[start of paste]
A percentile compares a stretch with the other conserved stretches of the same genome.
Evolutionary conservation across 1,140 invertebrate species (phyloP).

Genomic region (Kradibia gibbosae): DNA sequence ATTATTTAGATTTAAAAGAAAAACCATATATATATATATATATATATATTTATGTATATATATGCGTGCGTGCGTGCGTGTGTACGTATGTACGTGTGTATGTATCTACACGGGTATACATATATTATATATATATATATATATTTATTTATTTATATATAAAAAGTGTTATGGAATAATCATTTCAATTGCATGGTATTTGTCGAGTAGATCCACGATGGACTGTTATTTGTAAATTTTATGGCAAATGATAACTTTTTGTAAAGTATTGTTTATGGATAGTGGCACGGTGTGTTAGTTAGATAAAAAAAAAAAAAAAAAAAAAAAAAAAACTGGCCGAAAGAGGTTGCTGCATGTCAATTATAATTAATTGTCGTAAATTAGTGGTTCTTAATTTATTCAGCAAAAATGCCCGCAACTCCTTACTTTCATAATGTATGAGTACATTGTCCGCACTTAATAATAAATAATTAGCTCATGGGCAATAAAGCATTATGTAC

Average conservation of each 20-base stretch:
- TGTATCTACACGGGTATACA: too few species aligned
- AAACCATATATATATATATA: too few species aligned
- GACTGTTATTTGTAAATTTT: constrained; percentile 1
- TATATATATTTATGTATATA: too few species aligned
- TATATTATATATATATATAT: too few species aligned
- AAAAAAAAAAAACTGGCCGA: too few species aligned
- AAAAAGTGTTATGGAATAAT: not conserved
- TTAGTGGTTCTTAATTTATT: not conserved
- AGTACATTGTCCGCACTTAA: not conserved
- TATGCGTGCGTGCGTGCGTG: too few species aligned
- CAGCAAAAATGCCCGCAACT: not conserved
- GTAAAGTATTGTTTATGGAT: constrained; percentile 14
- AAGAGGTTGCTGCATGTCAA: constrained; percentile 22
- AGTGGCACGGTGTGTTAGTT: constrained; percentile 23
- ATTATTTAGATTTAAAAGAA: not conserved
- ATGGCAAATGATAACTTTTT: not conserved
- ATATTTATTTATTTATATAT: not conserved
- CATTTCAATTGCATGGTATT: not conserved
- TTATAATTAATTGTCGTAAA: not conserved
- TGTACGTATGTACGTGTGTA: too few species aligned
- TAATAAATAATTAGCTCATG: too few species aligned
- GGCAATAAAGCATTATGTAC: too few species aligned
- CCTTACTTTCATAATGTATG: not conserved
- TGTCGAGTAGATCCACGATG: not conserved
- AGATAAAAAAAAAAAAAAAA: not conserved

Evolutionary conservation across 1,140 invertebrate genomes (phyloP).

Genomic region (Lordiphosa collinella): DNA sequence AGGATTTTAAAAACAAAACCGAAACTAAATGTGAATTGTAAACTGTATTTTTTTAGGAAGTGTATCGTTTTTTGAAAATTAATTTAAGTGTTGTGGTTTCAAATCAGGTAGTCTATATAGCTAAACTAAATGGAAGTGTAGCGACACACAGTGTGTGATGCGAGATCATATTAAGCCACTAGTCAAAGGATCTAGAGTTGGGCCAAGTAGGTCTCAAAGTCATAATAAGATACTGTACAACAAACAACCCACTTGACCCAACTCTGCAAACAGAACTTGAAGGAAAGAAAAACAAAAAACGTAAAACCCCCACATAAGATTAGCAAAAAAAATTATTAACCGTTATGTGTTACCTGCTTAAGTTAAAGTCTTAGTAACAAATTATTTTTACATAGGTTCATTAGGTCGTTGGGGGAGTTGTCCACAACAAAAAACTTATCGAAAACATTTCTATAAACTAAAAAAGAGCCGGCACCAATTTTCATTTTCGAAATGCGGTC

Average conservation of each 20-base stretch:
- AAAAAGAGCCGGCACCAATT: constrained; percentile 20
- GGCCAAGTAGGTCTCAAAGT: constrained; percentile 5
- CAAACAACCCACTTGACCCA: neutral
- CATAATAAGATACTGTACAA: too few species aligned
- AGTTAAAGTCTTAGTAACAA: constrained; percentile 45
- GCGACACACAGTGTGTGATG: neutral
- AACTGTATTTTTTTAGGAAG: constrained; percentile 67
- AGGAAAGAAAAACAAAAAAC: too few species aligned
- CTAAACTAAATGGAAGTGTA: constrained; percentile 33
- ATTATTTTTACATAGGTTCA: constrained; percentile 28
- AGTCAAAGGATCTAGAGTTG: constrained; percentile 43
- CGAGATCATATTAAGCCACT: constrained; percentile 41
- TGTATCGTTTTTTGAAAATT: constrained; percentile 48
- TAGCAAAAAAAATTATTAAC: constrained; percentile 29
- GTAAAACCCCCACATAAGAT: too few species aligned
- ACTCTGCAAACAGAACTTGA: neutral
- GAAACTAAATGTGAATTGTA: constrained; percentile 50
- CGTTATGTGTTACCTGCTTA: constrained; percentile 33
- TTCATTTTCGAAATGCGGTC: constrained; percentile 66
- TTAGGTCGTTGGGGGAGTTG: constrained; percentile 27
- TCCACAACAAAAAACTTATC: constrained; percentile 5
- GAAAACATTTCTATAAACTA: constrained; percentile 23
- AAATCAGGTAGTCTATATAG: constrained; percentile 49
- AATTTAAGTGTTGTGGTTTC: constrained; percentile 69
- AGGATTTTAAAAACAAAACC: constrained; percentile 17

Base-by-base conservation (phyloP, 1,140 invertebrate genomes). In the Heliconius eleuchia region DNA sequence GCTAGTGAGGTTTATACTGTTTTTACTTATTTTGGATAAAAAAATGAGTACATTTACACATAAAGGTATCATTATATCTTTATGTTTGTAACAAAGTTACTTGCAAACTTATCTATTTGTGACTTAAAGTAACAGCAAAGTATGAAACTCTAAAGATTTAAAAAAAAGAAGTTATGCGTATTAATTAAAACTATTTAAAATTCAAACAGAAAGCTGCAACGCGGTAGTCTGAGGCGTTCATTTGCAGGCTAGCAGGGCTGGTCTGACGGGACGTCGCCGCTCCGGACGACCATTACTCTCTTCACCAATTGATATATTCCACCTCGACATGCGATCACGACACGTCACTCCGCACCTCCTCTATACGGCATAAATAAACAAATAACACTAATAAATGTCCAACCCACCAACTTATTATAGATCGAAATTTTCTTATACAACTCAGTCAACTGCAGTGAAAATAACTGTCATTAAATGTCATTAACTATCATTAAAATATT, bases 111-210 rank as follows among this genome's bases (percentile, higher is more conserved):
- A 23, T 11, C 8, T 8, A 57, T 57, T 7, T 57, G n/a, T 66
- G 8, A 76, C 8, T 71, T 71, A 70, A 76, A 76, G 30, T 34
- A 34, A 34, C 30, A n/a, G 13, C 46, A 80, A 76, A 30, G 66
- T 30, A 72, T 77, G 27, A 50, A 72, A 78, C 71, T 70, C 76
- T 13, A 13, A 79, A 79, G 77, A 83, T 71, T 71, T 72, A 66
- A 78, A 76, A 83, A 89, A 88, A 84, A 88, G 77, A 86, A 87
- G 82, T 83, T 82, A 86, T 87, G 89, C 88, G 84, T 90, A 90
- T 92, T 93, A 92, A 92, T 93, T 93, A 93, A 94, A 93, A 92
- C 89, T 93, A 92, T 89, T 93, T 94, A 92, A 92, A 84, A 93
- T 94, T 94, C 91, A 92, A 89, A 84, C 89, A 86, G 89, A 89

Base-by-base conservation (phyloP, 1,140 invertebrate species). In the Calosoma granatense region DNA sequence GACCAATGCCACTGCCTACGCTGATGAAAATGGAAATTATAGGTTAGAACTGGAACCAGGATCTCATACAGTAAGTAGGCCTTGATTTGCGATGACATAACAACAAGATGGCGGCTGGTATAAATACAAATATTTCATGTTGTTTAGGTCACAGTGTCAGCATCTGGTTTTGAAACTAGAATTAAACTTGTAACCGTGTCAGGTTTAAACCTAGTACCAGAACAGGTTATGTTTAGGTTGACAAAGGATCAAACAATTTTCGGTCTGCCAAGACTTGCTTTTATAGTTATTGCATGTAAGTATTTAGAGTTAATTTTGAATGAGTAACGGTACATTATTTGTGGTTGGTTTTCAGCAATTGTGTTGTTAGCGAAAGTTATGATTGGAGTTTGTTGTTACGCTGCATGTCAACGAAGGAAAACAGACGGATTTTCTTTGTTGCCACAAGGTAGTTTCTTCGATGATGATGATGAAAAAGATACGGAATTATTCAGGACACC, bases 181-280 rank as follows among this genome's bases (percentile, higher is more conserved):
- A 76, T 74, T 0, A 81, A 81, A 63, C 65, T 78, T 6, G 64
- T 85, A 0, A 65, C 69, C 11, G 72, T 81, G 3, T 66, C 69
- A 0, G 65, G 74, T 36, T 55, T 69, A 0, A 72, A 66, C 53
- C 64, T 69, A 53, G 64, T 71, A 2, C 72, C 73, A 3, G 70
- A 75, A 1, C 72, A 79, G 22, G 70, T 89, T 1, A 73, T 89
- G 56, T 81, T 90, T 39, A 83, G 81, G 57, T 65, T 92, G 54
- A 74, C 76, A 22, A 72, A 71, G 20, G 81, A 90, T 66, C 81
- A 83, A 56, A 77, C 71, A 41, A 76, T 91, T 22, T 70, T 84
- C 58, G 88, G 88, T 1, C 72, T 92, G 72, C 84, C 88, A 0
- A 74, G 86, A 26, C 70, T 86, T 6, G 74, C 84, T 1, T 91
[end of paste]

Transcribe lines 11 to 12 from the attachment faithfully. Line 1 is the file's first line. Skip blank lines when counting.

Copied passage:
- AAAAAGTGTTATGGAATAAT: not conserved
- TTAGTGGTTCTTAATTTATT: not conserved